Not Remembered Never
by Robert Allan Hafetz
Gateway Press, 2005
Reviewed by Barbara
subtitle of this new book is An Adoptees Search for His Birth
family, a True Story. It is not a long book, consisting of only 118
pages of widely spaced lines, and can be read in a short time. Yet it is
not just another search and reunion story. Mr. Hafetz, born Marvin Lee Klein,
starts his search only after his adoptive parents are deceased, a common
happening. With only his amended birth certificate, his adoptive mothers
information that his original first name was Marvin, and the assumption that
his birth date was correct, he starts to search for his birth mother on his
own, only to find that he needs a lot of help from others, including agency
caseworkers, a support group, and even a psychic and a cantor. He was already
52 when he began to search, so he knew that he might not find his birth mother
alive. He also had some unusual health concerns that prompted his search.
As with many adoptees contemplating search,
he had always felt something missing deep within himself, and had the feelings
of loss even though he had no conscious memory of his birth family, and no
real information to go on. He also had hesitated to search because he knew
his adoptive mother would be hurt, because whenever he asked about his adoption
and birth family, she grew silent and/or changed the subject, transmitting
a message of shame and guilt. When he finally did begin the search, he
encountered the stone wall of closed records in New Jersey, and later discovered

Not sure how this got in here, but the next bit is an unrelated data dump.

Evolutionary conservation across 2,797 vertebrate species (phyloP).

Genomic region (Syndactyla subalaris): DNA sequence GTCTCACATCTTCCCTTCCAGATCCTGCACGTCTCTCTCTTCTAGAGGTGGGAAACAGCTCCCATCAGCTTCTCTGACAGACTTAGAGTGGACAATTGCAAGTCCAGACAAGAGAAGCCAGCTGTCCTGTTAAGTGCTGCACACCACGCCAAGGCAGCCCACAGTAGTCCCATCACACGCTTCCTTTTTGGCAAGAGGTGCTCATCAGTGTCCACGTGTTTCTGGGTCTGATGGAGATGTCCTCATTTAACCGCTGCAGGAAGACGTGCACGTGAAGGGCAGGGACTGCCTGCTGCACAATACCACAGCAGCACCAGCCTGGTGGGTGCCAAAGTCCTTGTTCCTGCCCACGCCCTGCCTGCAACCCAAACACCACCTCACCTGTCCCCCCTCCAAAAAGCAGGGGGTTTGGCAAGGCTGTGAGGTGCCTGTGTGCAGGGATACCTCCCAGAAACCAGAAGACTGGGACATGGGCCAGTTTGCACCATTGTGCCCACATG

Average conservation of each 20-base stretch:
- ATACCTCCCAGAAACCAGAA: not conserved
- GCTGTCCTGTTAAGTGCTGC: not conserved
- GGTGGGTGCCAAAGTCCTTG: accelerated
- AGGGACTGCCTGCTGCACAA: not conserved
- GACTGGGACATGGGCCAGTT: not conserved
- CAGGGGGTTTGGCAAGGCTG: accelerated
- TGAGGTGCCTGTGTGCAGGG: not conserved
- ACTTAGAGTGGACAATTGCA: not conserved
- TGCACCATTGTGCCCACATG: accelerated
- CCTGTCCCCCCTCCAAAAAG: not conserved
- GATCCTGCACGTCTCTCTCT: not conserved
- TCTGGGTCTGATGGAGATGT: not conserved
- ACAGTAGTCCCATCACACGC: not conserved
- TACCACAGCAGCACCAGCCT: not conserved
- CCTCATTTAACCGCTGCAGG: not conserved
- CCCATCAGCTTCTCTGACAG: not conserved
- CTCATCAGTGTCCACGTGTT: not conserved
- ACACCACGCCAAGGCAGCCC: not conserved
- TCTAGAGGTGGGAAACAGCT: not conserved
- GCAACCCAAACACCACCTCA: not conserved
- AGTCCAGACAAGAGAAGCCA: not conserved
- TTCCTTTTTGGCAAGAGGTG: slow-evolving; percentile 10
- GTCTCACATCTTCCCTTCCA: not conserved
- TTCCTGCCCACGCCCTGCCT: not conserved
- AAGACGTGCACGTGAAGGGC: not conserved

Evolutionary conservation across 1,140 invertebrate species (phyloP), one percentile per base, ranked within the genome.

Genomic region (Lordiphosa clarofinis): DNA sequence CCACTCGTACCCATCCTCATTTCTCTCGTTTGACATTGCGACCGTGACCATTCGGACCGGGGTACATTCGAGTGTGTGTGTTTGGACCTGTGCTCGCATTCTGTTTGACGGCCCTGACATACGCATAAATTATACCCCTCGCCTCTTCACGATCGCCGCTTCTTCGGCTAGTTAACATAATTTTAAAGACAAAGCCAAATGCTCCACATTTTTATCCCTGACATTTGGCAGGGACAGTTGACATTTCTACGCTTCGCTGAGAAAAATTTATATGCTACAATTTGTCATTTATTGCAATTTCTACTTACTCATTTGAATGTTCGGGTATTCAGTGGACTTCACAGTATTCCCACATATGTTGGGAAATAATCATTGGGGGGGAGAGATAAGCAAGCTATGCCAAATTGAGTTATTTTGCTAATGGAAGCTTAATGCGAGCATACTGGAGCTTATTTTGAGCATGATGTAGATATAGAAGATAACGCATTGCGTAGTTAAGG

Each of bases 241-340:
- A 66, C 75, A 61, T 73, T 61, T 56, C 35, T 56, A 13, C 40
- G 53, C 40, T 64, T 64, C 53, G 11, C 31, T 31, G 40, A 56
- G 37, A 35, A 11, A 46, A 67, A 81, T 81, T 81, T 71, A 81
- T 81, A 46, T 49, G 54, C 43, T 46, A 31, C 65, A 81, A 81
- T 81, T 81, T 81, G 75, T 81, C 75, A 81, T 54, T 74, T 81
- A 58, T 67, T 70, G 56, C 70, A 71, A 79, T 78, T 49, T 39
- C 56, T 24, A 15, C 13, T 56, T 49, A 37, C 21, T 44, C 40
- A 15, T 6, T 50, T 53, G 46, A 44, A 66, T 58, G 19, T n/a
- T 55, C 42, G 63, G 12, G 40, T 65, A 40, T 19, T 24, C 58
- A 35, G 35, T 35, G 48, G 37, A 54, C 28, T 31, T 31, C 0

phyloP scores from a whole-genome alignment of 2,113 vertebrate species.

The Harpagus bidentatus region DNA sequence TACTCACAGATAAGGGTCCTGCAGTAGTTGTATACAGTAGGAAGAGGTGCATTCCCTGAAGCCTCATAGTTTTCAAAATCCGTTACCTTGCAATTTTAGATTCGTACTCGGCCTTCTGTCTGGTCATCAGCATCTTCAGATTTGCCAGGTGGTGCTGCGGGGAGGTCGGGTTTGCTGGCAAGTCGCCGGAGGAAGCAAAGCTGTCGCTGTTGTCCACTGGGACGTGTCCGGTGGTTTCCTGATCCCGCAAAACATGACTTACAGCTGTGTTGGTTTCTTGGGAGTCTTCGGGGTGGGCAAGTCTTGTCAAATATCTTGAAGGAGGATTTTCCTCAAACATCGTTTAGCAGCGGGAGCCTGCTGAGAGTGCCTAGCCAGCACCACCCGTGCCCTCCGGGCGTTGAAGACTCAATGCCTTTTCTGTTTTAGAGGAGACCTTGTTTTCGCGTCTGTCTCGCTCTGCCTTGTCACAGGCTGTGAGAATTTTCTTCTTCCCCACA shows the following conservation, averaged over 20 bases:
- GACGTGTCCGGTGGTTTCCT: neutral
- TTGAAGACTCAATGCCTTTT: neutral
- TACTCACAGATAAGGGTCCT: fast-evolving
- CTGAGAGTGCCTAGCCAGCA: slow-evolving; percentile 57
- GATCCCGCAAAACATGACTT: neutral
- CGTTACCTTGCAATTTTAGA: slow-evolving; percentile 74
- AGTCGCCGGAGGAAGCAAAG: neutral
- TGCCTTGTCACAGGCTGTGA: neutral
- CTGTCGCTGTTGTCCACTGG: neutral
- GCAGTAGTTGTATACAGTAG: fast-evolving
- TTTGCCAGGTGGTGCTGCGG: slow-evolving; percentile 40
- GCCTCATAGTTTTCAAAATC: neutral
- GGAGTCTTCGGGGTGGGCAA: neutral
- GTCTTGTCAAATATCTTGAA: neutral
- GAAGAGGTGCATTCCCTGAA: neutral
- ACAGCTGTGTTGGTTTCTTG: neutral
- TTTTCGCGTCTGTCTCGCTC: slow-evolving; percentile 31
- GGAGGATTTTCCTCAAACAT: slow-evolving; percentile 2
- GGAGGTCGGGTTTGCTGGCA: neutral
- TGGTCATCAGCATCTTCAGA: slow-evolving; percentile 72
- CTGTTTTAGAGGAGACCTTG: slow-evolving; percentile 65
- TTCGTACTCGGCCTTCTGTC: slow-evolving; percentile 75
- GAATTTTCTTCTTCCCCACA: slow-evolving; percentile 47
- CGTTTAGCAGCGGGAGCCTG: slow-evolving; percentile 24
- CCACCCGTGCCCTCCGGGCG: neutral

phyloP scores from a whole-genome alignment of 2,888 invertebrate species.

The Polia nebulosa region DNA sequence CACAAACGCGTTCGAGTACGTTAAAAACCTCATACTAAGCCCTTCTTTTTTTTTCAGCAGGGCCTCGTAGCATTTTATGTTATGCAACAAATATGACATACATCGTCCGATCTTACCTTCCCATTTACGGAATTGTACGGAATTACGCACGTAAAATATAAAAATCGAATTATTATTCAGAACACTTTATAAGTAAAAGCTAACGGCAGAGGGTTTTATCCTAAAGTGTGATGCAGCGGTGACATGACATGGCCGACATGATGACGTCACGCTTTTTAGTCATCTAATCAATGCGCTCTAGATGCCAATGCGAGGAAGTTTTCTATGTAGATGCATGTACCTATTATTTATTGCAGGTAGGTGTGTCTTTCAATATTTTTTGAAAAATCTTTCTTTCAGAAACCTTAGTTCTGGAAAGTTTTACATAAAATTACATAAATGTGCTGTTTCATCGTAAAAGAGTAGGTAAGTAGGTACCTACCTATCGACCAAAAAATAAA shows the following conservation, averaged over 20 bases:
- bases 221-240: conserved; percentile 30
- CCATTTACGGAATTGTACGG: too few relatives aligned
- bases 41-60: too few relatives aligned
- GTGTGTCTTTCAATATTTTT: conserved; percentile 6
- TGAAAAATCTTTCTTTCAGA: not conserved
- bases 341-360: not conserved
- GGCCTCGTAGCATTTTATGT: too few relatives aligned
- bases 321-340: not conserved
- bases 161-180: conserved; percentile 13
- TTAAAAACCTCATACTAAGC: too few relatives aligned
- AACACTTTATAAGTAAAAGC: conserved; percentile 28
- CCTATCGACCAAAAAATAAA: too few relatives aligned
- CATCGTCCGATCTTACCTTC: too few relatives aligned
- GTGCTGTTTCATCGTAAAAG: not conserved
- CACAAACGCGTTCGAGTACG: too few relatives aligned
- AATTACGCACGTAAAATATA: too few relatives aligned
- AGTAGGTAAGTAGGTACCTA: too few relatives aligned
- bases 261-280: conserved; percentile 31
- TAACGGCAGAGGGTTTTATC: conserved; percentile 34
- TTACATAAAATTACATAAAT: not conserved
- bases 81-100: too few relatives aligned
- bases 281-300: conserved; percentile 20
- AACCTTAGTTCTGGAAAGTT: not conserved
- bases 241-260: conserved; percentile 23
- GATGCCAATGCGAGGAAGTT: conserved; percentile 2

that the agency his adoptive mother had always told him was the one that
handled his adoption had no connection to him at all.
The story of how the author was able to find
his birth family, and the many surprises involved, both happy and sad, are
told in a very straightforward manner. He does not wallow in emotions, but
describes them eloquently. One hopes that he continues his search for his
paternal birth family.
One reviewer said, This would be a great
book to put in the hands of a legislator who wants to understand more about
what it is like to be cut off from ones family of origin. This
would be a good book for anyone to read, but might particularly appeal to
male adoptees who are searching or who are newly contemplating search.
The only drawback is trying to obtain the book.
Because it is self-published, it is not in bookstores. This writer, after
seeing the book reviewed in other newsletters, obtained it through the Internet.
Inside the book, it says Please direct all correspondence and book
orders to Robert Allan Hafetz, 1014 Surrey Lane, Warrington, PA 18976.
It is worth the effort. It is also now available through O.I.s lending
library, we recommend reading it and possibly obtaining your own copy to
lend in turn, or to keep.
Editor's Note: Since this review
first appeared, the author has reissued the book through Booksurge, a division
Excerpted from the October 2006
edition of the Operation Identitiy Newsletter
© 2006 Operation Identity